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Date of Award
Thesis (On-Campus Access Only)
Master of Science in Clinical Psychology (MSCP)
Maryka Biaggio, PhD
Clinicians and researchers have recently observed an increase in the
prevalence of self-injurious behaviors. Specifically, superficial/moderate selfmutilation,
which includes cutting and burning of the skin, has been noted in
several current psychological disorders. Throughout history, numerous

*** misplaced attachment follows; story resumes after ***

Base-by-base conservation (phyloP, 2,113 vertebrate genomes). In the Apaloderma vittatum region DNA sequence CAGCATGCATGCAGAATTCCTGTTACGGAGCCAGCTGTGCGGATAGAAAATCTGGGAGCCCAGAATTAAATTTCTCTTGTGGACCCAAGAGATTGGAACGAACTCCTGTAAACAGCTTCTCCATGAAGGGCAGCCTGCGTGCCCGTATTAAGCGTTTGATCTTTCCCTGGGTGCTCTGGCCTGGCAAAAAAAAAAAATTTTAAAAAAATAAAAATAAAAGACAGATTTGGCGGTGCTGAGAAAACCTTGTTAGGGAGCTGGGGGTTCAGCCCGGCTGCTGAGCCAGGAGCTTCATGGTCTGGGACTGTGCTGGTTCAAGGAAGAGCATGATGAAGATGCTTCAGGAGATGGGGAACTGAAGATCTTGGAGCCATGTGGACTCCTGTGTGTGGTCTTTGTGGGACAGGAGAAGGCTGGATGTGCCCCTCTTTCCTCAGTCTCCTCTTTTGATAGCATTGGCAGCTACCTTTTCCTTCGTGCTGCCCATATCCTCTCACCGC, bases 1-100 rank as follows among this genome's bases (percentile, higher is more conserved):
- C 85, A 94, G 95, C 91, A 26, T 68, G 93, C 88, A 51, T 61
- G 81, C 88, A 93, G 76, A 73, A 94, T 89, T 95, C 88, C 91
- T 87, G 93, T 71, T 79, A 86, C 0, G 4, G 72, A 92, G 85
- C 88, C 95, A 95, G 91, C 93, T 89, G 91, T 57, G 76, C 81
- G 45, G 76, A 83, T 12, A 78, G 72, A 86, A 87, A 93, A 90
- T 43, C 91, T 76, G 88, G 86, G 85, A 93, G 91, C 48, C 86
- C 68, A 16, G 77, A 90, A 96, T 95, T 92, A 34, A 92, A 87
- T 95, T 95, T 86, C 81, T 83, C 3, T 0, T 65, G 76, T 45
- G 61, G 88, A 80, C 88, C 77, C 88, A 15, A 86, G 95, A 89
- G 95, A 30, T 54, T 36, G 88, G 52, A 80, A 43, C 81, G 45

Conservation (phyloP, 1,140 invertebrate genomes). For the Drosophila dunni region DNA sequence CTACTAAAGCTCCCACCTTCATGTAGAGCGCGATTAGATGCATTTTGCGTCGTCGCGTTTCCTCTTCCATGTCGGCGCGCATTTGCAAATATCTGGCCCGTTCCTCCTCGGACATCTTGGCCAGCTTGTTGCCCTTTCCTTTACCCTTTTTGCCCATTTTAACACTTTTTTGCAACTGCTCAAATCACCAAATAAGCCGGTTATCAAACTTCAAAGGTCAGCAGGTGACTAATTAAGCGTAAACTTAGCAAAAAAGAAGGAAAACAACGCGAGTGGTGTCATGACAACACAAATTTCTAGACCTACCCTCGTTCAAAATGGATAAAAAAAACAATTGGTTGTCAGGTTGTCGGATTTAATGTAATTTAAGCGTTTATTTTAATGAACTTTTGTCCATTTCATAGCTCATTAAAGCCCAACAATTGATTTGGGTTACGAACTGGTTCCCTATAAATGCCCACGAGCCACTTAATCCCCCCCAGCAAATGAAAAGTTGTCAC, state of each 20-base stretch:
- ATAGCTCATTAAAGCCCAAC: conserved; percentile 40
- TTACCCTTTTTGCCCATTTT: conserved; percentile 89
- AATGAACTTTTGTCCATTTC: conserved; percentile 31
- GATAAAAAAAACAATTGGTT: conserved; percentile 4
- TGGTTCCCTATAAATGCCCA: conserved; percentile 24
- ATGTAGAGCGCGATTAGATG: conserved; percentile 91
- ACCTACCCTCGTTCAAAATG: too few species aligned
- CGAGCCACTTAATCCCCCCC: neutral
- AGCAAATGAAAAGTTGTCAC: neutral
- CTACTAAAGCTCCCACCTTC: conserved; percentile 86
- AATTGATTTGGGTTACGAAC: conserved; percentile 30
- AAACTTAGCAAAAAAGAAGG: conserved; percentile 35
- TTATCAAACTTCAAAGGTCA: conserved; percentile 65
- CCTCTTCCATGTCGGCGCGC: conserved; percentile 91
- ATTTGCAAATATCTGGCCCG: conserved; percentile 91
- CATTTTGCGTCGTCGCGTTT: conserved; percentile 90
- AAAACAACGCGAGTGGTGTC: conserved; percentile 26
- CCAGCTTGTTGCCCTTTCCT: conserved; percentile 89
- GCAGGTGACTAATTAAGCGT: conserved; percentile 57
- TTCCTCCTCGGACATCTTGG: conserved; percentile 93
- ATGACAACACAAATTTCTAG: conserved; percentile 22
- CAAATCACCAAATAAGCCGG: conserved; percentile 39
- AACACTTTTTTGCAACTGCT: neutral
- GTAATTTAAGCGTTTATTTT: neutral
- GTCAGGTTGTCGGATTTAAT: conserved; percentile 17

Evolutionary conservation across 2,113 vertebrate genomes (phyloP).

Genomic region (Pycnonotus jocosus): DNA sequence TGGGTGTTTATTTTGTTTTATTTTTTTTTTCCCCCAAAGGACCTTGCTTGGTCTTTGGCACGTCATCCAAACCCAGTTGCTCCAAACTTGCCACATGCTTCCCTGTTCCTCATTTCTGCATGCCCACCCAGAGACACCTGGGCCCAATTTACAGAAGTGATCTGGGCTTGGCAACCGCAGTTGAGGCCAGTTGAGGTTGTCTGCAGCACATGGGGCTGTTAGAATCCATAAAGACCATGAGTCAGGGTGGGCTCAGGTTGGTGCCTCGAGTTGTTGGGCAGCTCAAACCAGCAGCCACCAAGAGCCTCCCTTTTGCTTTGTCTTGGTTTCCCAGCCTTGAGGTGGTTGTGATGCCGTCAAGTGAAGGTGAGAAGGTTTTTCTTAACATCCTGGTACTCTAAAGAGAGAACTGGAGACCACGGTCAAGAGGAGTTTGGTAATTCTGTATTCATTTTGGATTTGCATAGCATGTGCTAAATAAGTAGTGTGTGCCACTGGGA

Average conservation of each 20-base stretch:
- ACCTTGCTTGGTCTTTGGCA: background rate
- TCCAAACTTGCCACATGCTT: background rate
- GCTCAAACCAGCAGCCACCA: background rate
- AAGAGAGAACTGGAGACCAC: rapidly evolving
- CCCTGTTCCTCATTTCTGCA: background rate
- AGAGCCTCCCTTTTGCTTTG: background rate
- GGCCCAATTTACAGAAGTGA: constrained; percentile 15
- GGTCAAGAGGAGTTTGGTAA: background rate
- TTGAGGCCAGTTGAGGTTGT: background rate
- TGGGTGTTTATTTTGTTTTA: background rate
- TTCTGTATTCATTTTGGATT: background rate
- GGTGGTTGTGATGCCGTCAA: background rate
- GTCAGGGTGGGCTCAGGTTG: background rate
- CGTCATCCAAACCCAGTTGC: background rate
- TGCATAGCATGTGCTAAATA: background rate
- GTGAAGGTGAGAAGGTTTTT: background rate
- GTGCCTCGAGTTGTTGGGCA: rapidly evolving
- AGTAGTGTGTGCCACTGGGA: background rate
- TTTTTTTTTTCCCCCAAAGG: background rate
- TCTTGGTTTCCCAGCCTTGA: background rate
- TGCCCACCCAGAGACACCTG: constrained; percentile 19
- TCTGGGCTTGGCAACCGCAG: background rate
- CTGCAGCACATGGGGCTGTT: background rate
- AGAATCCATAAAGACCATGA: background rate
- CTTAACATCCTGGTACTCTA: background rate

classification schemes and functions for these behaviors have been proposed.
This paper examined the contention that women with histories of childhood
sexual abuse commonly utilize self-injurious behaviors. Four functional
categories served by self-injury were proposed as best fitting this population. A
critical examination of the literature provided support for a proposed link between
self-injurious behaviors in women and a history of childhood sexual abuse.
Petrie, Brianne (2004). Self-injurous behaviors: Classification, function, and etiological basis (Master's thesis, Pacific University). Retrieved from: